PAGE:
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Ensuring children’s best interests in times of war

Since the beginning of the war in Ukraine, Eurochild has worked closely with members, experts, national governments and EU institutions to defend the right of every child to a safe, happy and healthy childhood, regardless of their country of birth.

Since the onset of the invasion, the Eurochild network has been at the forefront of advocating for putting children first. We have shifted our work to understand needs on the ground and to urgently call on the EU and Member States to put the ‘best interest of the child’ at the heart of decision-making.

Our work is by no means over, but as a network, we want to take stock of how we have reacted to this devastating war and prioritised children’s rights in humanitarian, professional and policy responses across Europe and beyond.

We coordinate action and represent voices from civil society organisations and children on child rights issues at EU, international, regional and national levels

As Europe’s leading umbrella network for child rights, we have shared our members’ experiences and demands with key decision-makers in the EU institutions through a series of statements and letters on topics including child protection, education, registration, safety and early childhood development.

We are also participating in leading working groups and consultations that provide expertise and guidance to governments, EU institutions and UN agencies coordinating response efforts to support children affected by the war.

We have worked closely with:

  • The EU and national governments in the EU Education Solidarity Group, the Child Rights Intergroup and various MEPs at the European Parliament, and the EU Child Rights Forum;
  • UNICEF and UNHCR through the regional Child Protection Sub Working Group;
  • International civil society coalitions such as the Global Subgroup on Ukraine Children’s Care, the Children’s Rights Action Group, the EU Alliance for Investing in Children and the European Expert Group for Deinstitutionalisation.

We develop and amplify evidence to prioritise children’s rights in the EU and regional responses to the war

Since March, we have gathered evidence from more than 100 members during our ‘Open Spaces for Solidarity’ sessions on the key issues affecting children due to the invasion of Ukraine.

In partnership with UNICEF, we coordinated analyses supporting the efforts of the EU and the Ukrainian government to ensure the care of children without parental care fleeing Ukraine. This work has influenced the EU guidance on coordinating registration and provision of care for unaccompanied and separated children, and children in institutional care. We have presented these findings to international policymakers, and just recently to the Government of Ukraine’s Coordinating Headquarters for the Protection of Children’s Rights in Martial Law in Kyiv.[1]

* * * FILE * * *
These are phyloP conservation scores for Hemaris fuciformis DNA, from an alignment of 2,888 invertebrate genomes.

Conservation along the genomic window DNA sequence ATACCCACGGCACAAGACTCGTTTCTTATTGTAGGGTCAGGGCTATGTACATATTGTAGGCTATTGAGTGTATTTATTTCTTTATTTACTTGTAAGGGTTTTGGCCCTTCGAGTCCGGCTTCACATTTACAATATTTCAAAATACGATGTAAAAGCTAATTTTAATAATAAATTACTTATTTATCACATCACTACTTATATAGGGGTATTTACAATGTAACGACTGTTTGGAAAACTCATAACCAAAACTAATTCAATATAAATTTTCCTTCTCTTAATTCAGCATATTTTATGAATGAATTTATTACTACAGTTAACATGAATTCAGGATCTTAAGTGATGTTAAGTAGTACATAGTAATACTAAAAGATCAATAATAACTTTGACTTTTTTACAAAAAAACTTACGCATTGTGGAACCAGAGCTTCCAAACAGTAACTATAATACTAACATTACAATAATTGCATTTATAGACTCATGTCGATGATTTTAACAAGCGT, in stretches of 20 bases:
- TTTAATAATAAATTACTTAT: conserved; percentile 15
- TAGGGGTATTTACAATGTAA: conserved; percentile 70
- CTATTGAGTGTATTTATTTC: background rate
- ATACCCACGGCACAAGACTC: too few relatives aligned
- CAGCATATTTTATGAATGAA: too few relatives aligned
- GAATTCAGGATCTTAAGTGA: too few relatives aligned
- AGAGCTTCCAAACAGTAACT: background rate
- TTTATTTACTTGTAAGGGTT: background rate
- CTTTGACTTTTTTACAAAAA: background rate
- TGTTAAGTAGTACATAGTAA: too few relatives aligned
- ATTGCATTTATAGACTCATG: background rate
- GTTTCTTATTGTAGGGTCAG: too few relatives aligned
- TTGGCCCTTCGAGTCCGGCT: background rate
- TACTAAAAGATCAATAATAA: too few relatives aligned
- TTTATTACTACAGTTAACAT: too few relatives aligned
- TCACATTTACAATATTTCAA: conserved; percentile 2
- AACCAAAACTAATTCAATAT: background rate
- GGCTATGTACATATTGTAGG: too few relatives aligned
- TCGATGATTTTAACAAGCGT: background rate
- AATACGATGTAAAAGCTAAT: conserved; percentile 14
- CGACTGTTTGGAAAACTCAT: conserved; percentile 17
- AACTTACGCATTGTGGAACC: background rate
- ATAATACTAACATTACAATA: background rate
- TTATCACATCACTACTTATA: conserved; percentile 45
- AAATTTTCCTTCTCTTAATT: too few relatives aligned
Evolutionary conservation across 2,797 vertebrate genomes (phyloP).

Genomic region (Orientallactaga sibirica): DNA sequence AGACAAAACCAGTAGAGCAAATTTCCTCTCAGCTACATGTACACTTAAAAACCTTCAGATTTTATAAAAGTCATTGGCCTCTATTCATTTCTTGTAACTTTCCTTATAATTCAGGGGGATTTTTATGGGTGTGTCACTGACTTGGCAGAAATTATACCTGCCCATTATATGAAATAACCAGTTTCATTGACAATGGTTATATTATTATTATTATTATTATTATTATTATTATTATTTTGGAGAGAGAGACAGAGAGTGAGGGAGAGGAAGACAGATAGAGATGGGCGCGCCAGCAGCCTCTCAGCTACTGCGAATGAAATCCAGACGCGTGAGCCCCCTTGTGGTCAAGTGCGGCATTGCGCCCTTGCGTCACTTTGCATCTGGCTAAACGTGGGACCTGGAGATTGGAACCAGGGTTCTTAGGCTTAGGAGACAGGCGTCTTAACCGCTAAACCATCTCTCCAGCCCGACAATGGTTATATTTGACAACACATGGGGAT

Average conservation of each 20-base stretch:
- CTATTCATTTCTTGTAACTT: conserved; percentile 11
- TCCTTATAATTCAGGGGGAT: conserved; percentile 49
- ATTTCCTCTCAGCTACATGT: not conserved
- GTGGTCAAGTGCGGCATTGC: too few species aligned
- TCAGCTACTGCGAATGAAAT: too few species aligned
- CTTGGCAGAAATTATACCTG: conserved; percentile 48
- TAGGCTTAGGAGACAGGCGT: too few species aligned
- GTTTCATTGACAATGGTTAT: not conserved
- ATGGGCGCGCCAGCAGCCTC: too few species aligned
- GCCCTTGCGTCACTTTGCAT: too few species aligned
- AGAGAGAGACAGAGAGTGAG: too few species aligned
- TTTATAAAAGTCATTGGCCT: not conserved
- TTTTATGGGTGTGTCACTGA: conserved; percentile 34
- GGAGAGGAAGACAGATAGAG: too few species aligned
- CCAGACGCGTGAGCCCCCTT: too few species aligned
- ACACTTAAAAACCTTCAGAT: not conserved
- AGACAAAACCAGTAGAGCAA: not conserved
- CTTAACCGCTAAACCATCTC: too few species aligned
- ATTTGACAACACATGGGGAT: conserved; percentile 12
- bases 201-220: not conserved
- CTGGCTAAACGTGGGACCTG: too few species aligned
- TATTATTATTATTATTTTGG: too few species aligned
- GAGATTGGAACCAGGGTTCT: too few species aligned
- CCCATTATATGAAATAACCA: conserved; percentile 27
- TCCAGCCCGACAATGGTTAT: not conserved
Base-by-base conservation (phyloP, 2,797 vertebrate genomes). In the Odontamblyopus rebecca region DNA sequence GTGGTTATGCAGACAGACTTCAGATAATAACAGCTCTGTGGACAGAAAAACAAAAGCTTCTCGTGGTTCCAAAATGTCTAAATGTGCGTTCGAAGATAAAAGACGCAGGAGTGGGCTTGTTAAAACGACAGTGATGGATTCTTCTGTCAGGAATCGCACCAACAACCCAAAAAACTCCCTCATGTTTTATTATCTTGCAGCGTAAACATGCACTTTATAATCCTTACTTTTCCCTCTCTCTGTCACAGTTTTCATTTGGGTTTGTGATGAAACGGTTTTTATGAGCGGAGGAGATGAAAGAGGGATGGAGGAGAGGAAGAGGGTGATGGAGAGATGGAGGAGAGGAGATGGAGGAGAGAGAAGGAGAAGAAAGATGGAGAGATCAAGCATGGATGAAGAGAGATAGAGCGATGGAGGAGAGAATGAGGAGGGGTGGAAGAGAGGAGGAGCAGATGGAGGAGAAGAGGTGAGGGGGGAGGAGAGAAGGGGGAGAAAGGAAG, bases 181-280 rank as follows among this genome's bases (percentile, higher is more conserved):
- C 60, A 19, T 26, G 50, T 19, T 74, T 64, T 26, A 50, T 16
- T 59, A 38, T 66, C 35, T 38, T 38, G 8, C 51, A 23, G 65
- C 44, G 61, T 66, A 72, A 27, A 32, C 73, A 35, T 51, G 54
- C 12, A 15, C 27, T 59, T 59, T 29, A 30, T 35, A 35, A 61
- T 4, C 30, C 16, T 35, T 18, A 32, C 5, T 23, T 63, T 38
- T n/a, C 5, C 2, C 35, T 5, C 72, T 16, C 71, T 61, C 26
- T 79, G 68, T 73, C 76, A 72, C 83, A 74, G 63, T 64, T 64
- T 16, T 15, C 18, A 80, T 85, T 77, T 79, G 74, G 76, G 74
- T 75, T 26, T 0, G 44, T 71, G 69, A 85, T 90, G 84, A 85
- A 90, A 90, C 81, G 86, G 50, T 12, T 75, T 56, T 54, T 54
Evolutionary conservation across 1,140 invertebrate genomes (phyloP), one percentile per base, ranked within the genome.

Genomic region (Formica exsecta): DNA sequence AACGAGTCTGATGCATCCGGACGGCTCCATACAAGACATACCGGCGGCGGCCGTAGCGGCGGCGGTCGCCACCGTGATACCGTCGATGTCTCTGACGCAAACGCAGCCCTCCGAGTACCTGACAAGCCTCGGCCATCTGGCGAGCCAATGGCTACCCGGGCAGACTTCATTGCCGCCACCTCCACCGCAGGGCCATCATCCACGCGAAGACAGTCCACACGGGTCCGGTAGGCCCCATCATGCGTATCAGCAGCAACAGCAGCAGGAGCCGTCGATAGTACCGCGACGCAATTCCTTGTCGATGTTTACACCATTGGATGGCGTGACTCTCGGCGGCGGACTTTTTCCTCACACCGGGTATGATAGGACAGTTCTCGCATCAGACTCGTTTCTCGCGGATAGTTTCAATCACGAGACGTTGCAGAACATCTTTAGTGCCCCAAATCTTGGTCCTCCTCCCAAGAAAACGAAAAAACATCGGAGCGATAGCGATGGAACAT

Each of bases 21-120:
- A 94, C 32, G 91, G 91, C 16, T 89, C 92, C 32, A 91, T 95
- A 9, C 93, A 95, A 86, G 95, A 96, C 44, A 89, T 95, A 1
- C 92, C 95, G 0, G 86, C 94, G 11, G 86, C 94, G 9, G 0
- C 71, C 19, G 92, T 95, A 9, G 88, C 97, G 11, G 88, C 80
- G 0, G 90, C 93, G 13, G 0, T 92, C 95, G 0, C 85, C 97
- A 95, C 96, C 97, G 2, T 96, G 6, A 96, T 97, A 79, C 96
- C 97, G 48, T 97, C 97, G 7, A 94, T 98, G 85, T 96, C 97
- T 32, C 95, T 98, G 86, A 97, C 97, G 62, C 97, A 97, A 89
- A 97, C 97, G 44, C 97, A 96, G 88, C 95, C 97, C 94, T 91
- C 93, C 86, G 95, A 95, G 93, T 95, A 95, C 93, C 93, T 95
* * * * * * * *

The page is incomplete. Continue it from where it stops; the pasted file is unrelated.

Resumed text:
As part of a global coalition of civil society leaders in the field of alternative care, Eurochild’s analyses have informed the development of key considerations and recommendations for children’s care in Ukraine and resulting from the invasion (also recently translated to Ukrainian). We are also influencing EU efforts towards greater integration of EU countries’ child protection systems.

As members of the EU Education Solidarity Group, Eurochild and our members worked with the European Commission to co-create the guidance on supporting the inclusion of displaced children from Ukraine during the school year 2022-2023.

We work with members and experts to meet the immediate needs of the children fleeing Ukraine

Across the region, the devastating impacts of war, destruction and loss are coupled with heightened hardship for children and families bearing the brunt of the cost-of-living crisis. Moreover, the widespread social impact of the Covid-19 pandemic is still being felt within health, education and social protection systems.

With the war in Ukraine in its 9th month, Eurochild’s work to drive systemic change - with and for all children in Europe – is needed more than ever. We will continue to work at the crossroads with national and global civil society organisations, national governments, EU institutions, INGOs and academia to drive systemic change for all of Europe’s most vulnerable children.


[1] At invitation of UNHCR, the findings were presented during the Thematic Roundtable Discussion on Child Rights: Ukrainian Children without Parental Care in the EU and Moldova, Kyiv, 3 October 2022.




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